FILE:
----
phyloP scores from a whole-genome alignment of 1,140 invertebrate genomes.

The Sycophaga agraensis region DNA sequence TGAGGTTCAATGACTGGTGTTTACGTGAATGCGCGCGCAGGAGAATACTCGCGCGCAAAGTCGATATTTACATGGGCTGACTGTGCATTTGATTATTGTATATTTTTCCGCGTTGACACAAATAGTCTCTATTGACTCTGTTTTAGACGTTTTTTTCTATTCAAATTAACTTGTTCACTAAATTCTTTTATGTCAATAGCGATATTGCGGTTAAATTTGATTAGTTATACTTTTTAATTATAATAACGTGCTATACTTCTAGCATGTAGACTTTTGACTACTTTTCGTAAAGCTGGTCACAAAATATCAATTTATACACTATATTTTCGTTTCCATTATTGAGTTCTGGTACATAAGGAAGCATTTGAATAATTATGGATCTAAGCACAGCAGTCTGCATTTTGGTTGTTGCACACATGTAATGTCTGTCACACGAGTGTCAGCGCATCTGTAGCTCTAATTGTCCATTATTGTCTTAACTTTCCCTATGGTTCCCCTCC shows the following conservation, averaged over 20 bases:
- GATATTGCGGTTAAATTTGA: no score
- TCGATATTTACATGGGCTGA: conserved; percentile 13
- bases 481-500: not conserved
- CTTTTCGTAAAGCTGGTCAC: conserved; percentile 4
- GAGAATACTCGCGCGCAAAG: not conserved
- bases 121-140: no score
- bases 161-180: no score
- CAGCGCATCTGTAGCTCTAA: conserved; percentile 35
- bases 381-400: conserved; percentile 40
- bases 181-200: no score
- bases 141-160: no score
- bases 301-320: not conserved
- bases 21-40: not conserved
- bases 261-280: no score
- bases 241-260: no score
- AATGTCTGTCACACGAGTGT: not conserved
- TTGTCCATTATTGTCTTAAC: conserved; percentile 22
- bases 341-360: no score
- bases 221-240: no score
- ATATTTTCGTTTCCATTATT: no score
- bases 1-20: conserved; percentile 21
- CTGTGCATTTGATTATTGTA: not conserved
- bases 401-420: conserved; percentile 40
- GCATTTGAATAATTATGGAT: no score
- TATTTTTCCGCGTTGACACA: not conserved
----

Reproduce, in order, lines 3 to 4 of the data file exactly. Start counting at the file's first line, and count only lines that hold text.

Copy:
- GATATTGCGGTTAAATTTGA: no score
- TCGATATTTACATGGGCTGA: conserved; percentile 13